Informed debate and decision making is required to address the issue of land reform and protection of property, since the land issue could have serious implications, not just on the agriculture sector but on our entire socio-economic spectrum. One critical sector would be the financial industry, which over the years has consistently shown growing confidence in the agricultural sector. In 2015 the total South African farm debt was at R142 billion in real terms, which is a record level in a database starting from 1980. Given that 2016 was characterised by the drought, the figure is expected to have increased further. Therefore, the land issue needs to be managed responsibly as it could pose a serious risk to the financial sector.
In addition, agriculture is viewed by many political leaders as the epicentre of growth in South Africa. However, for that to be achieved, the sector needs a stable and conducive environment that can inspire confidence in order to attract much-needed investment. The land issue should not be dismissed outright as it is a necessary socio-economic debate to have. However, it could be in our best interest for level heads to prevail and for long-term sustainable decisions to be actioned.
Just last week, the Agricultural Business Chamber released its first quarter results for the Agbiz/IDC Agribusiness Confidence Index, and they painted a troubling picture regarding investments in the sector. The Index showed that the confidence of agribusiness decision makers regarding capital investments declined by 13 index points quarter-on-quarter, and they attributed their opinion to uncertainty regarding land reform and property rights.
In general, agribusinesses are not averse to "land reform" per se, but are rather concerned about the ongoing rhetoric and contradictory statements emerging from the political sphere on this matter. As a result, some suggest that they would rather pull back on investments in the near future until there is some certainty. In such a scenario, it would be difficult to attain the desired levels of growth and contribution to the economy from the agricultural sector in the near future.
At the moment, however, there is still a glimmer of hope. Although confidence regarding capital investments declined, the overall Agbiz/IDC Agribusiness Confidence Index painted a positive picture for the first quarter of this year. Overall agribusinesses confidence improved by 2 Index points in the first quarter of this year to 57. An index reading above 50 points indicates expansion in agribusiness activity and the inverse is true.
Therefore, an Index point rating of 57 suggests that agribusinesses are overall holding an optimistic view regarding business conditions in the country. Also worth noting is that the Index has remained above the 50 Index points for the past three consecutive quarters, which signals a consistent improvement in agribusiness activity.
Some agribusinesses foresee improvement in their profitability status relative to the previous quarter, particularly the ones operating in winter grain producing regions, livestock, the financial sector, as well as the wine industry.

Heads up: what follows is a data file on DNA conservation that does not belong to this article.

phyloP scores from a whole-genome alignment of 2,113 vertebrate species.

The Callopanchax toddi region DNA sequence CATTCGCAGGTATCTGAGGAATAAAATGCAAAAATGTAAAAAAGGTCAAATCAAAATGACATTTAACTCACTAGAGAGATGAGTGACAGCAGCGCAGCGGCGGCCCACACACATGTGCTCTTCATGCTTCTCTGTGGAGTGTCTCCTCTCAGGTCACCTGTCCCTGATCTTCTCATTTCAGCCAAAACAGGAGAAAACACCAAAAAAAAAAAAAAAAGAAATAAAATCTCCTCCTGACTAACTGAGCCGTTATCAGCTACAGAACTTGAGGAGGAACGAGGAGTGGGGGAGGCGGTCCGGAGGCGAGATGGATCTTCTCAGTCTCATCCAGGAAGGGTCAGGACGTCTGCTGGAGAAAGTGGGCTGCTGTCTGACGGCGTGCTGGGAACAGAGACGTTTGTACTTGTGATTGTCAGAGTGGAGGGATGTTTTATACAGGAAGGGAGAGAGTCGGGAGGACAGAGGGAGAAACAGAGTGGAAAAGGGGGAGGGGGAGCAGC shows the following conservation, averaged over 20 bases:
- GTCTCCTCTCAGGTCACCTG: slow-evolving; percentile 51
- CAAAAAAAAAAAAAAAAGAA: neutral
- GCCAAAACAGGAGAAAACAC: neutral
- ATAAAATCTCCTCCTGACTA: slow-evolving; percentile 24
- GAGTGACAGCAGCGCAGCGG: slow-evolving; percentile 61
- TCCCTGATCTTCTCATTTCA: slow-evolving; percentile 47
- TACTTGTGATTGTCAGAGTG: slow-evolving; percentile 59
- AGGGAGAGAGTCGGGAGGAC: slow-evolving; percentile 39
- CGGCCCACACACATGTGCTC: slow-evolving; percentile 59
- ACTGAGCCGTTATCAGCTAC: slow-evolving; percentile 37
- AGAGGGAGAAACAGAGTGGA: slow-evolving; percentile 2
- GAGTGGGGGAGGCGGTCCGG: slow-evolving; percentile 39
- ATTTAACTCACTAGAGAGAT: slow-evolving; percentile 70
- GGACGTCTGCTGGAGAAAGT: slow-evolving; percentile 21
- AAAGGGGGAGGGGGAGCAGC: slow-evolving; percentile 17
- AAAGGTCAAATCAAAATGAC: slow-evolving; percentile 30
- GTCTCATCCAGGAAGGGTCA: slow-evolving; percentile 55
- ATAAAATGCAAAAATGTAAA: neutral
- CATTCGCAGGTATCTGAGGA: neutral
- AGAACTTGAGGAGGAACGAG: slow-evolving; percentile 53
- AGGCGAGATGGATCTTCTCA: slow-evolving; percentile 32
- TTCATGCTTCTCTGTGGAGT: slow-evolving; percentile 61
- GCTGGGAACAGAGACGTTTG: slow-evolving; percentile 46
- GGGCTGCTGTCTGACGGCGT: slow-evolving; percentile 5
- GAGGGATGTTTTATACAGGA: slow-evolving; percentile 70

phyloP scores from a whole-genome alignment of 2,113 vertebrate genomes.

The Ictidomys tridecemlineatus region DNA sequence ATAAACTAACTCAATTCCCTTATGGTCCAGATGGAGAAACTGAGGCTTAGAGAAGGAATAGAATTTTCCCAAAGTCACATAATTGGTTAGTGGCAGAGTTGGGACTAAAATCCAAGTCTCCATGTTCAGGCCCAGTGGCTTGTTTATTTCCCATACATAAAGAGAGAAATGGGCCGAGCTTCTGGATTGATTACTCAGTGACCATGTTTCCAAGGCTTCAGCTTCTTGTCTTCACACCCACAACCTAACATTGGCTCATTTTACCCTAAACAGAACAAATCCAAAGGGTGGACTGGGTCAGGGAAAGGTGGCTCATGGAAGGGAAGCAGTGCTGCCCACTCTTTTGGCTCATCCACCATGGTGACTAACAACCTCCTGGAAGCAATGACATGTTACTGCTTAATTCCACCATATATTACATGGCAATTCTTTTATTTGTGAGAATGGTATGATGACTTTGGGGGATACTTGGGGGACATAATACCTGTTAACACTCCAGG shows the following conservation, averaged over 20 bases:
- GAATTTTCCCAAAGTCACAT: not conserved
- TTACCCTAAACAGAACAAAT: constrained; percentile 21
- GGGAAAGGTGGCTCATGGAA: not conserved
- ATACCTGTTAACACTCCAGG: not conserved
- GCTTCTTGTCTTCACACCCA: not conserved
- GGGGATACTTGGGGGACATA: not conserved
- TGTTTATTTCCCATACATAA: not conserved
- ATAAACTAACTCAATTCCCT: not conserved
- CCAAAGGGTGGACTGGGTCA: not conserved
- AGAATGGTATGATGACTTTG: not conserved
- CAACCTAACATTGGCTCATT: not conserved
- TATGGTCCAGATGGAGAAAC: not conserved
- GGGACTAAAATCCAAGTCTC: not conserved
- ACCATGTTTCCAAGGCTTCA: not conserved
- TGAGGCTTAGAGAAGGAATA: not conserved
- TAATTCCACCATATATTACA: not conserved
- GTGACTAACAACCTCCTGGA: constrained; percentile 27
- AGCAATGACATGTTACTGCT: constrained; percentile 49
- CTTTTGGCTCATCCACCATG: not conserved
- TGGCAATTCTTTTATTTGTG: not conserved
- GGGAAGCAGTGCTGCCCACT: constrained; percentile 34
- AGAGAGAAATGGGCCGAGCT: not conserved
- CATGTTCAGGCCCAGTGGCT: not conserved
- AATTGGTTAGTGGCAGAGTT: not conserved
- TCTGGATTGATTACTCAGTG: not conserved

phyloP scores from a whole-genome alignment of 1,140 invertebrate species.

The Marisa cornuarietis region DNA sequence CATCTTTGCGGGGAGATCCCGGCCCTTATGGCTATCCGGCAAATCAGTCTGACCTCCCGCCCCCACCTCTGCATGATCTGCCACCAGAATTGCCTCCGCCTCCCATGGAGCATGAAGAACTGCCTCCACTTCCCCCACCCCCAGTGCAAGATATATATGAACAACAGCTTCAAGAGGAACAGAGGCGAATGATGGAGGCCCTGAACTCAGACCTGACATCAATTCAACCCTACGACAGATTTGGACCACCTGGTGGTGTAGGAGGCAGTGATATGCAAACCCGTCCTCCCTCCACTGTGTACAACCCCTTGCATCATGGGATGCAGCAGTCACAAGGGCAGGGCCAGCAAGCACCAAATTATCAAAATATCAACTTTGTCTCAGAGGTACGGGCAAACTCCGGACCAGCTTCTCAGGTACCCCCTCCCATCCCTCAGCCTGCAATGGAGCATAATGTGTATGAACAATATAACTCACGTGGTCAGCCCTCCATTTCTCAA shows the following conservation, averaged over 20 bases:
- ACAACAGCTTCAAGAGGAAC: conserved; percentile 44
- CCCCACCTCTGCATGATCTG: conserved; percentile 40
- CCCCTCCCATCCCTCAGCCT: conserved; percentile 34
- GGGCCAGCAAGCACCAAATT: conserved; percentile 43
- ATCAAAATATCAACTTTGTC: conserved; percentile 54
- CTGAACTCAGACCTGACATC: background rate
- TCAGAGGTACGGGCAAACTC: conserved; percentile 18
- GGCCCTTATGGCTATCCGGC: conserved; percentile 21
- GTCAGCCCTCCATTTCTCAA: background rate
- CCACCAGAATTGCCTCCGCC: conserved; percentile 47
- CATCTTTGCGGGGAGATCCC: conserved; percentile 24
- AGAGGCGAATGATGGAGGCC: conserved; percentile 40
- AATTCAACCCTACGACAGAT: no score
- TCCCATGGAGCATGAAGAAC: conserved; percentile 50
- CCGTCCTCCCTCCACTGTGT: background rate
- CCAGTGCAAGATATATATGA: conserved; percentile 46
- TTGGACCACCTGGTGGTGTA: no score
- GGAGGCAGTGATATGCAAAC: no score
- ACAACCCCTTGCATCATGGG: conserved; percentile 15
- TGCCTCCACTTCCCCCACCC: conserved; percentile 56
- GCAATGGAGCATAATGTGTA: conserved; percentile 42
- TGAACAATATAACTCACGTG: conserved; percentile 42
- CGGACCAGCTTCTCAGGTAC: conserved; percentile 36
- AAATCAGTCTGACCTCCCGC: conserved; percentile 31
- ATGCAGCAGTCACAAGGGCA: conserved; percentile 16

Amongst the ten sub-indices making up the Agbiz/IDC Agribusiness Confidence Index, the turnover, net operating income, employment, economic growth, agricultural conditions, debtor provision for bad debt and financing costs sub-indices were the key drivers of the improvement in confidence in the first quarter of 2017. The general improvement in these particular sub-indices is in line with positive prospects for the 2016/17 production season. Meanwhile, the decline in other sub-indices mirrors the aftermath of the 2015/16 El Niño induced drought, as well as uncertainty regarding land reform processes in the country.
To highlight a few of the aforementioned sub-indices, confidence regarding the turnover sub-index improved by six index points in the first quarter to 72. This suggests that some agribusinesses foresee improvement in their profitability status relative to the previous quarter, particularly the ones operating in winter grain producing regions, livestock, the financial sector, as well as the wine industry. Meanwhile, the summer grain producing regions, as well as deciduous fruits might still be under pressure due to a decline in stock levels and handling income.
The perceptions regarding employment in the agricultural sector improved in the first quarter of this year from the previous one. The sub-index reached 56 points, up from 53. This echoes the vibrancy that was seen in the recent labour statistics survey by Statistics South Africa. The survey showed a 4 percent improvement in agricultural jobs in the fourth quarter of 2016 to 991,000 jobs.
The general agricultural conditions sub-index improved by 4 index points in the first quarter of this year to 69. This is largely supported by the favourable outlook for the 2016/17 production season. The National Crop Estimate Committee's first production estimates for summer crops reached 16.21 million tonnes, up by 72 percent from the previous season. This could be the largest crop since the 2013/14 production season.
Overall, the optimism and desired growth in the agricultural sector could be short lived if South Africa delays in endorsing a unified and responsible policy stance regarding land reform and property rights. It is therefore vital that land reform policy is carefully thought out and clearly and consistently articulated to sustain the renewed optimism in the sector.
*This blogpost is an extract from my Business Day Column on 16 March 2017